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Test drive: Dacia Duster Prestige Blue dCi 115 4x4

IT was not so long ago that Dacia, with its bijou Duster, was championing the cause for a value 4x4.

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Test drive: Dacia Duster Prestige Blue dCi 115 4x4

Like those two well-known German supermarkets, the stripped back packaging and nofrills approach has won over many who are not prepared to raid the piggy-bank for a premium SUV.

 

However, in the 20 years since Renault acquired the Romanian car maker, it seems buyers’ tastes have changed too. And an increasing number are prepared to sacrifice a little value in favour of some frippery – despite the firm selling more than 120,000 cars in the UK since launching five years ago.

 

Which brings us to the latest diesel-burning top-shelf Duster model. It boasts a 4x4 driveline, Prestige trim and Blue DCi powertrain.

 

It will set you back £18,700, or £19,445 as tested here with metallic paint and an emergency spare wheel.

 

While it does shed a new light on the definition of value, it is perhaps, worth considering the key changes before taking your cash and investing it in a second-hand 4x4.

 

Dimensions remain unchanged, but every panel is now different, making it more visually appealing.

 

The range still starts at £9,995 for the 4x2 petrol model in Access trim. Choosing a 4x4 will cost you from £13,595, which gets you into a petrol-powered Essential variant.

 

If it is a 4x4 diesel you seek, then the Essential’s price drifts upwards to £15,695.

 

Inside, you find a revised interior and over-hauled dashboard, plus a host of additional technology and safety kit.


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Keyless entry

 

Depending on specification, automatic headlights, climate control, multi-view camera and blind-spot warnings are now included, and keyless entry features on this model too.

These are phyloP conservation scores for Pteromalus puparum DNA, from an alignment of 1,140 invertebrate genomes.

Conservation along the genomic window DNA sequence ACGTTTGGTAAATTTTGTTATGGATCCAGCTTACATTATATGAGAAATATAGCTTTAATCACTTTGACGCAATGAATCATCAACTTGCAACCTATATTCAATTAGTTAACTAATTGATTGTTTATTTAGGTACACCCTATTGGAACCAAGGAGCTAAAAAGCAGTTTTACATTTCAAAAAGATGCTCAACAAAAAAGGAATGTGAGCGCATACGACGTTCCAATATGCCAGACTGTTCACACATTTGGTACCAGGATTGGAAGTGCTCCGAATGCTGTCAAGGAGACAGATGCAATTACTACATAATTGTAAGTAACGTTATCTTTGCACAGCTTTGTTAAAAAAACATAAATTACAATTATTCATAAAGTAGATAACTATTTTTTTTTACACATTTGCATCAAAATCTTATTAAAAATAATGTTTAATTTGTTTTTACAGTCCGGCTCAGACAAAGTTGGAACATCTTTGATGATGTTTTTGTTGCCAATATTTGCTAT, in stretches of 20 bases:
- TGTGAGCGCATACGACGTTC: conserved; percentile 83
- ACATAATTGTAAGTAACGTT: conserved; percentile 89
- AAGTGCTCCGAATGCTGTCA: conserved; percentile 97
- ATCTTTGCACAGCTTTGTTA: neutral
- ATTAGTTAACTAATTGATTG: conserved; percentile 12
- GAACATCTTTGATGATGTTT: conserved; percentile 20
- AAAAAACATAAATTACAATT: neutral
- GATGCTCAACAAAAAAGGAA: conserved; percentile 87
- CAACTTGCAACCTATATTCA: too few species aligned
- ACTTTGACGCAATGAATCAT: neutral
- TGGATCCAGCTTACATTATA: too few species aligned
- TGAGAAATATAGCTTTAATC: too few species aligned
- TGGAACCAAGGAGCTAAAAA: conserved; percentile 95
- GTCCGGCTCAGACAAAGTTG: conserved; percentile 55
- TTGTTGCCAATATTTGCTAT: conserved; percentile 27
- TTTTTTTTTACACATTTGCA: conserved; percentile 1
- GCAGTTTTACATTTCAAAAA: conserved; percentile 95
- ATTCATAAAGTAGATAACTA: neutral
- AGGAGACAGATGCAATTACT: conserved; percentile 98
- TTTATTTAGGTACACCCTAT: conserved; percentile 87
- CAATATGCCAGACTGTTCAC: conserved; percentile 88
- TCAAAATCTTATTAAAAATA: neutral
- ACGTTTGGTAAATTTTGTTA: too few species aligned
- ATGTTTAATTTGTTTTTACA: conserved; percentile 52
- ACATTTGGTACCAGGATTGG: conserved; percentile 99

It will do your head in as you walk away from the car, though, as it locks the doors and emits a muffled peep-peep of the horn every time, to remind you it really is locked.

 

The 1.5-litre Blue dCi 115 engine is energetic, despite its 115hp and 260Nm of torque, but the delivery is far from linear.

 

A sharp prod of the pedal will get you see-sawing on a ridge-and-furrow of torque which is abruptly delivered and short-lived.

 

Low gearing serves to compound the delivery, and you will feel like a truck driver by the time you cross a road junction, having rapidly shuffled through four of its six ratios.

 

However, its low gearing will save on clutch wear, particularly when pulling away with a loaded trailer, and it is a manual-only driveline.

 

Prestige trim does bring sat-nav and diamond cut alloy wheels, and a 4x4 monitor incorporates a compass too.

 

Hill descent control and hill-start assist are also included, but there is a growing sense that such fripperies are included to help justify the Duster’s giddying price tag.

 

While this Duster is a handy tool for local trips, with comfortable and supportive seats, its compact cabin soon becomes much less relaxing on longer journeys.

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